Schools like Ross County Christian Academy, or Zane Trace, for instance, struggle to find means for students without at-home internet or computer access. Like many educational institutes within the poverty-line guidelines, it isn’t so much the virtual learning that is problematic, but instead, if the student has access to it or not. Hence, although the student may be well-fed and prepared for education, the biggest challenge comes with finding a way to get them online. In this case, schools have implemented paper packets and drop-off/pick-up availability for extra accommodation.

Jarod Lloyd, Principal at Ross County Christian Academy, commented, “When you teach online in any form as opposed to the classroom, every word you say or type is more intentional. We obviously take our in-person contact with our students for granted (pandemics don’t happen often). Experiencing this shutdown is beyond what any of us could have imagined. Being separated from our students makes us remember the positives, and it also makes us more caring in our approach to education.”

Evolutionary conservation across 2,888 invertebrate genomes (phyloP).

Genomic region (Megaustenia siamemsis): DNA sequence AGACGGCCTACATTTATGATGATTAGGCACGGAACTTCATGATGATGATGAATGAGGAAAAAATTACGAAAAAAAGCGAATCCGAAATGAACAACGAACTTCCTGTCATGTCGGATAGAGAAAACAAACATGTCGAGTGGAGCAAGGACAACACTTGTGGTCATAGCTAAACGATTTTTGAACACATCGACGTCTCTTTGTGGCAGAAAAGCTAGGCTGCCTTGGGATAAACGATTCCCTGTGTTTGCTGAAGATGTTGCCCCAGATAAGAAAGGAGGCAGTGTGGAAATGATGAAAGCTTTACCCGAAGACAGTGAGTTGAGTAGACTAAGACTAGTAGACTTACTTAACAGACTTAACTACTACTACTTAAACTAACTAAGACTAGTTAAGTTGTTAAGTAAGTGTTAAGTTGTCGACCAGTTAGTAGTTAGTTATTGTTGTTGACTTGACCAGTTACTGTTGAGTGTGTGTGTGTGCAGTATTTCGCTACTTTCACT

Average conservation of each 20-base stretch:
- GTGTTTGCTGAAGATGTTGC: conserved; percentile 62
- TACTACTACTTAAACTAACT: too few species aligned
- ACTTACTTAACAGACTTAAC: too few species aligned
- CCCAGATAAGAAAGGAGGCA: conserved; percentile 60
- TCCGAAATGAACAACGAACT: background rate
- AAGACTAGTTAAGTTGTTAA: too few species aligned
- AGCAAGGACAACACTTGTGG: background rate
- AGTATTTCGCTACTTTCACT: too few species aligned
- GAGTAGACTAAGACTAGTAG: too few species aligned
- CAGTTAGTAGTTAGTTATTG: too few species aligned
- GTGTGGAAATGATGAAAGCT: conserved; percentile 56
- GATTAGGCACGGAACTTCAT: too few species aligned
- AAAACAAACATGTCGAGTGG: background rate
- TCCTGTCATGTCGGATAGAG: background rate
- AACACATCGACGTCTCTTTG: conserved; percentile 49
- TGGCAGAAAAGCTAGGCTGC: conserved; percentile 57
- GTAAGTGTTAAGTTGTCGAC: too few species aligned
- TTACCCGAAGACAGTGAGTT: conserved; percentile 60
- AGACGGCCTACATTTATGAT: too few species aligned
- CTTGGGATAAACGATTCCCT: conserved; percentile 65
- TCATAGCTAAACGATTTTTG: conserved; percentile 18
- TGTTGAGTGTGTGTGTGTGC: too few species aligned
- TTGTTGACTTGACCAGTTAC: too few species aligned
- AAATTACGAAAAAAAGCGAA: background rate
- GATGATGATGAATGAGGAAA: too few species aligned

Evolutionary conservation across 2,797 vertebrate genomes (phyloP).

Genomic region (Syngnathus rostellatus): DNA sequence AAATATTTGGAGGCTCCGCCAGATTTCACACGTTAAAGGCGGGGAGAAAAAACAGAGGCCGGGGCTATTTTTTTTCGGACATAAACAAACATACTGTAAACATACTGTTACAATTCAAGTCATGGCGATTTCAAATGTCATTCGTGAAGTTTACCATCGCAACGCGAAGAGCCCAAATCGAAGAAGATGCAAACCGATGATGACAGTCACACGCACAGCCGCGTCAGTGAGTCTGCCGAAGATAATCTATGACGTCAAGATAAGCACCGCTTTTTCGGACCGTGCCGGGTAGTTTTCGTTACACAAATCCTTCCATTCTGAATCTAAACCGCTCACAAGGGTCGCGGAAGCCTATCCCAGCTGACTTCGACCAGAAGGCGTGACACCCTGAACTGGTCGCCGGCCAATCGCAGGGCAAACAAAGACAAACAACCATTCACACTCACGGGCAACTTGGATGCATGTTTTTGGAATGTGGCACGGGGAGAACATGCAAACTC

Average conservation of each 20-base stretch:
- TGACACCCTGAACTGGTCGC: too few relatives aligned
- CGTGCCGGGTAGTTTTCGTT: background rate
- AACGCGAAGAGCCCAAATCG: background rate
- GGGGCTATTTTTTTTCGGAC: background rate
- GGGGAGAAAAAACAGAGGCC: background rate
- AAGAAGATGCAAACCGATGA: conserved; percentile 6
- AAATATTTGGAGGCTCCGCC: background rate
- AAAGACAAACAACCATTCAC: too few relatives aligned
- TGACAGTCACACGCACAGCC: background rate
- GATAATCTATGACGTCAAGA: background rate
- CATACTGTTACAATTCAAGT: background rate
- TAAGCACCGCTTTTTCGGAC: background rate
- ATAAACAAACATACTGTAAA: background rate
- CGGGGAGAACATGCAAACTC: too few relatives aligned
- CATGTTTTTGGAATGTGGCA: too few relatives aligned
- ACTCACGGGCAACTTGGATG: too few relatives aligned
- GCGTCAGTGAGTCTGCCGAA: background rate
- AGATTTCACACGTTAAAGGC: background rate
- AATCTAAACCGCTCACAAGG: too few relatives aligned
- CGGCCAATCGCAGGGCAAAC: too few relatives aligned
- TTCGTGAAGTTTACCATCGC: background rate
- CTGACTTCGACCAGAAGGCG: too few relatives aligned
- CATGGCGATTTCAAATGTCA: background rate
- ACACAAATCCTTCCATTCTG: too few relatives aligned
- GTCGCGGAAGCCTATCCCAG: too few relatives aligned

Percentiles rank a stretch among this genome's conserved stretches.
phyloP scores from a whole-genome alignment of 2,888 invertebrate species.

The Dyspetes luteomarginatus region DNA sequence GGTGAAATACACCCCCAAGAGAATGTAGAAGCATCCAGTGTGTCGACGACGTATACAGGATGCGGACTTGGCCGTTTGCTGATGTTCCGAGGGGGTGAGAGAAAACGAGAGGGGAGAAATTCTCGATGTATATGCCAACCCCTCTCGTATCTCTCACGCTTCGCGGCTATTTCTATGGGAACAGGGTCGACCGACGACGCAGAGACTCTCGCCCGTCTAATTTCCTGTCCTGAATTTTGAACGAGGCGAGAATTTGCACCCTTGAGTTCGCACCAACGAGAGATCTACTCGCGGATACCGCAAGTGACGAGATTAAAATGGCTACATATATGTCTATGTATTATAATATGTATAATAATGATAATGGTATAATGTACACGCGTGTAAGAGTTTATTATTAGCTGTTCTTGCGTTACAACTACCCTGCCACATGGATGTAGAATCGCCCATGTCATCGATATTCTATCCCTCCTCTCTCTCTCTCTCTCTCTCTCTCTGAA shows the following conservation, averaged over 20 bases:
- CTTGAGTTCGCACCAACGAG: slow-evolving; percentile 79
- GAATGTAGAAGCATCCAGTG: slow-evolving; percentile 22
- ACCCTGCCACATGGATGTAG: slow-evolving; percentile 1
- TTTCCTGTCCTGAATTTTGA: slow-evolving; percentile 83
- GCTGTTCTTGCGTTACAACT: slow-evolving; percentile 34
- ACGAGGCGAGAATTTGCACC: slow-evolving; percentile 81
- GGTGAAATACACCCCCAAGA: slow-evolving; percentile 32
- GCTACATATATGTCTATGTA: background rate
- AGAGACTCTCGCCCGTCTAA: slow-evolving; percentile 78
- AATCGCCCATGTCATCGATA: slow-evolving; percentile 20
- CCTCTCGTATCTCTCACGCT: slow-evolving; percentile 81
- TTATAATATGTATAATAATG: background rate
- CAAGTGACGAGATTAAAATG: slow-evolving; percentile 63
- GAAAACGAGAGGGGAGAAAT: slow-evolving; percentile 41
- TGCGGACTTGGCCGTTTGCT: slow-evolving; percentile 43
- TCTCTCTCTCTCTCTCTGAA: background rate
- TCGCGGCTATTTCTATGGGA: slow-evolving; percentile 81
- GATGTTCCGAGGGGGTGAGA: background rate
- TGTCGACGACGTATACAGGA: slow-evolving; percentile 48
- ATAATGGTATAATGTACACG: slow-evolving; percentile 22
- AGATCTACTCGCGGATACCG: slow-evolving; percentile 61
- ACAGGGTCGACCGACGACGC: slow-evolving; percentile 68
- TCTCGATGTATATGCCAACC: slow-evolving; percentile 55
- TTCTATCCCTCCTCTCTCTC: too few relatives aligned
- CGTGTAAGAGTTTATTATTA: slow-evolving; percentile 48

From a teacher’s perspective, Lloyd furthers that both students and teachers are directly impacted by the immediate closure and online switch due to COVID-19. Teaching from home versus teaching in the classroom certainly takes time and various adjustments. Depending on the format, immediate feedback isn’t always available, guardians play a more significant role in their students’ learning, and patience is vital. It isn’t an easy task to work from home; in fact, it is much more difficult for teachers to figure out how to reach their students and ensure high-standard learning. Sometimes, the internet fails us, devices lack, and students don’t respond. However, if other school staff are anything like RCCA’s, we know that our children are in good hands.

“Adaptability and patience, mixed with an endless array of ideas, is the recipe for our education currently,” Lloyd noted.